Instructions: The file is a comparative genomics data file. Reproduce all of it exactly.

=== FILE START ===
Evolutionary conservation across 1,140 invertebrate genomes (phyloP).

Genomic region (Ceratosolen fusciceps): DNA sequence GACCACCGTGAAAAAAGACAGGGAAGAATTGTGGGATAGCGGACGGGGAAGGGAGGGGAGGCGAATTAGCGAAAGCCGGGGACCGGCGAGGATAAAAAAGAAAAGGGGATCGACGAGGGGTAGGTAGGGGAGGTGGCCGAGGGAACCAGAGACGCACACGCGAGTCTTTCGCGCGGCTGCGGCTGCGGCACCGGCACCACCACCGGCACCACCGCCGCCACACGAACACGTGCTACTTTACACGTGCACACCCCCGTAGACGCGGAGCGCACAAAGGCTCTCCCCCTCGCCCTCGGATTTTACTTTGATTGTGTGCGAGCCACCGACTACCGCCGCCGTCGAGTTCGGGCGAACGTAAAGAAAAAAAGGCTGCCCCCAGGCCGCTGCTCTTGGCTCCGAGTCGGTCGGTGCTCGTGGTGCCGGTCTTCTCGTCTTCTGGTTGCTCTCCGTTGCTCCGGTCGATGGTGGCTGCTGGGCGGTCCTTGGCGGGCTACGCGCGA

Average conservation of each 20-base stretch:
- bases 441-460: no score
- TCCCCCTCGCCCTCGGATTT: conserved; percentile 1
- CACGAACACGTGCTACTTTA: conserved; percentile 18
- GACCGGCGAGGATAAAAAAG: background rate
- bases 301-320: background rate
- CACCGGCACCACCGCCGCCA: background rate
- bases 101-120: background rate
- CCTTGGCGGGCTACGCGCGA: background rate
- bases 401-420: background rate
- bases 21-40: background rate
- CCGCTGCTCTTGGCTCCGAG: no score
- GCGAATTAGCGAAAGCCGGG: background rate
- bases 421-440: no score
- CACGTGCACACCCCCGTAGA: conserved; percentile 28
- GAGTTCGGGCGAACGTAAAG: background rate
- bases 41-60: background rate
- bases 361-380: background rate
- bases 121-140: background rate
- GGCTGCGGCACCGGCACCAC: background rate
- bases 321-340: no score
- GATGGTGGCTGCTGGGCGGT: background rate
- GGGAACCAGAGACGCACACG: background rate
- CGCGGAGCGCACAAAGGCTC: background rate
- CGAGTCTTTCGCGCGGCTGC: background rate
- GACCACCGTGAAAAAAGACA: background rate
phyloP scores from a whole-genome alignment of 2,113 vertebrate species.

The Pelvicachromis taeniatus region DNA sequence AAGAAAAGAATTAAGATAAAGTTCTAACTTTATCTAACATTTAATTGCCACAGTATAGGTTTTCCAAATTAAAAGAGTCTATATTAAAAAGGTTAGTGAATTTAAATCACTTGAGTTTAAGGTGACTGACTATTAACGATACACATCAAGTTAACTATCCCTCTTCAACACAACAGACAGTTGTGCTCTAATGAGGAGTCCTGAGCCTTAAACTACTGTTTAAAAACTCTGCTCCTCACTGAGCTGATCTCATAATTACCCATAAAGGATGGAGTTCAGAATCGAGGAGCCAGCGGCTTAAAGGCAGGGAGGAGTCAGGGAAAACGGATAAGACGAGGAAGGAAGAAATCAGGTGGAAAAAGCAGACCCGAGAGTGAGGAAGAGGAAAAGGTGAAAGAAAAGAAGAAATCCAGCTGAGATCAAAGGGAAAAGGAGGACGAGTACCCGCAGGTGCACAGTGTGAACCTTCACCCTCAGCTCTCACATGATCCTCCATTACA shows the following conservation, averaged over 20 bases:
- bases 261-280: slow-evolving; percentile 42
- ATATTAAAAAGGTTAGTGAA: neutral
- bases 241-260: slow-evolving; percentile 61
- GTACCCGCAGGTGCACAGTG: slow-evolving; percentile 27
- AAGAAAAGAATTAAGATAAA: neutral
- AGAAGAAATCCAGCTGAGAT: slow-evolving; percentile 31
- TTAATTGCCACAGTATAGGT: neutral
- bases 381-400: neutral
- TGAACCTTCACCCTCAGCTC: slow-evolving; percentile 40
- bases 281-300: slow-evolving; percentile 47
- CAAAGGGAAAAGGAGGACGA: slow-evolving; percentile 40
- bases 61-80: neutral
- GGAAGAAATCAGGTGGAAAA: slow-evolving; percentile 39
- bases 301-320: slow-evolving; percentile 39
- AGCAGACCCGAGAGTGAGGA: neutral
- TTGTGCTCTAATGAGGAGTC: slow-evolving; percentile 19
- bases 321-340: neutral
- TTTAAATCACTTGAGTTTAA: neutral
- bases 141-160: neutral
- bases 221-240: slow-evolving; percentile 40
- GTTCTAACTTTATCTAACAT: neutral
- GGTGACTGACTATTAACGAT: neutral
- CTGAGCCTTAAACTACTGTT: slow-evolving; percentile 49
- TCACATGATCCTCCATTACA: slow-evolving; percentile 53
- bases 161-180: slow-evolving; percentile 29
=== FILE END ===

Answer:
Evolutionary conservation across 1,140 invertebrate genomes (phyloP).

Genomic region (Ceratosolen fusciceps): DNA sequence GACCACCGTGAAAAAAGACAGGGAAGAATTGTGGGATAGCGGACGGGGAAGGGAGGGGAGGCGAATTAGCGAAAGCCGGGGACCGGCGAGGATAAAAAAGAAAAGGGGATCGACGAGGGGTAGGTAGGGGAGGTGGCCGAGGGAACCAGAGACGCACACGCGAGTCTTTCGCGCGGCTGCGGCTGCGGCACCGGCACCACCACCGGCACCACCGCCGCCACACGAACACGTGCTACTTTACACGTGCACACCCCCGTAGACGCGGAGCGCACAAAGGCTCTCCCCCTCGCCCTCGGATTTTACTTTGATTGTGTGCGAGCCACCGACTACCGCCGCCGTCGAGTTCGGGCGAACGTAAAGAAAAAAAGGCTGCCCCCAGGCCGCTGCTCTTGGCTCCGAGTCGGTCGGTGCTCGTGGTGCCGGTCTTCTCGTCTTCTGGTTGCTCTCCGTTGCTCCGGTCGATGGTGGCTGCTGGGCGGTCCTTGGCGGGCTACGCGCGA

Average conservation of each 20-base stretch:
- bases 441-460: no score
- TCCCCCTCGCCCTCGGATTT: conserved; percentile 1
- CACGAACACGTGCTACTTTA: conserved; percentile 18
- GACCGGCGAGGATAAAAAAG: background rate
- bases 301-320: background rate
- CACCGGCACCACCGCCGCCA: background rate
- bases 101-120: background rate
- CCTTGGCGGGCTACGCGCGA: background rate
- bases 401-420: background rate
- bases 21-40: background rate
- CCGCTGCTCTTGGCTCCGAG: no score
- GCGAATTAGCGAAAGCCGGG: background rate
- bases 421-440: no score
- CACGTGCACACCCCCGTAGA: conserved; percentile 28
- GAGTTCGGGCGAACGTAAAG: background rate
- bases 41-60: background rate
- bases 361-380: background rate
- bases 121-140: background rate
- GGCTGCGGCACCGGCACCAC: background rate
- bases 321-340: no score
- GATGGTGGCTGCTGGGCGGT: background rate
- GGGAACCAGAGACGCACACG: background rate
- CGCGGAGCGCACAAAGGCTC: background rate
- CGAGTCTTTCGCGCGGCTGC: background rate
- GACCACCGTGAAAAAAGACA: background rate
phyloP scores from a whole-genome alignment of 2,113 vertebrate species.

The Pelvicachromis taeniatus region DNA sequence AAGAAAAGAATTAAGATAAAGTTCTAACTTTATCTAACATTTAATTGCCACAGTATAGGTTTTCCAAATTAAAAGAGTCTATATTAAAAAGGTTAGTGAATTTAAATCACTTGAGTTTAAGGTGACTGACTATTAACGATACACATCAAGTTAACTATCCCTCTTCAACACAACAGACAGTTGTGCTCTAATGAGGAGTCCTGAGCCTTAAACTACTGTTTAAAAACTCTGCTCCTCACTGAGCTGATCTCATAATTACCCATAAAGGATGGAGTTCAGAATCGAGGAGCCAGCGGCTTAAAGGCAGGGAGGAGTCAGGGAAAACGGATAAGACGAGGAAGGAAGAAATCAGGTGGAAAAAGCAGACCCGAGAGTGAGGAAGAGGAAAAGGTGAAAGAAAAGAAGAAATCCAGCTGAGATCAAAGGGAAAAGGAGGACGAGTACCCGCAGGTGCACAGTGTGAACCTTCACCCTCAGCTCTCACATGATCCTCCATTACA shows the following conservation, averaged over 20 bases:
- bases 261-280: slow-evolving; percentile 42
- ATATTAAAAAGGTTAGTGAA: neutral
- bases 241-260: slow-evolving; percentile 61
- GTACCCGCAGGTGCACAGTG: slow-evolving; percentile 27
- AAGAAAAGAATTAAGATAAA: neutral
- AGAAGAAATCCAGCTGAGAT: slow-evolving; percentile 31
- TTAATTGCCACAGTATAGGT: neutral
- bases 381-400: neutral
- TGAACCTTCACCCTCAGCTC: slow-evolving; percentile 40
- bases 281-300: slow-evolving; percentile 47
- CAAAGGGAAAAGGAGGACGA: slow-evolving; percentile 40
- bases 61-80: neutral
- GGAAGAAATCAGGTGGAAAA: slow-evolving; percentile 39
- bases 301-320: slow-evolving; percentile 39
- AGCAGACCCGAGAGTGAGGA: neutral
- TTGTGCTCTAATGAGGAGTC: slow-evolving; percentile 19
- bases 321-340: neutral
- TTTAAATCACTTGAGTTTAA: neutral
- bases 141-160: neutral
- bases 221-240: slow-evolving; percentile 40
- GTTCTAACTTTATCTAACAT: neutral
- GGTGACTGACTATTAACGAT: neutral
- CTGAGCCTTAAACTACTGTT: slow-evolving; percentile 49
- TCACATGATCCTCCATTACA: slow-evolving; percentile 53
- bases 161-180: slow-evolving; percentile 29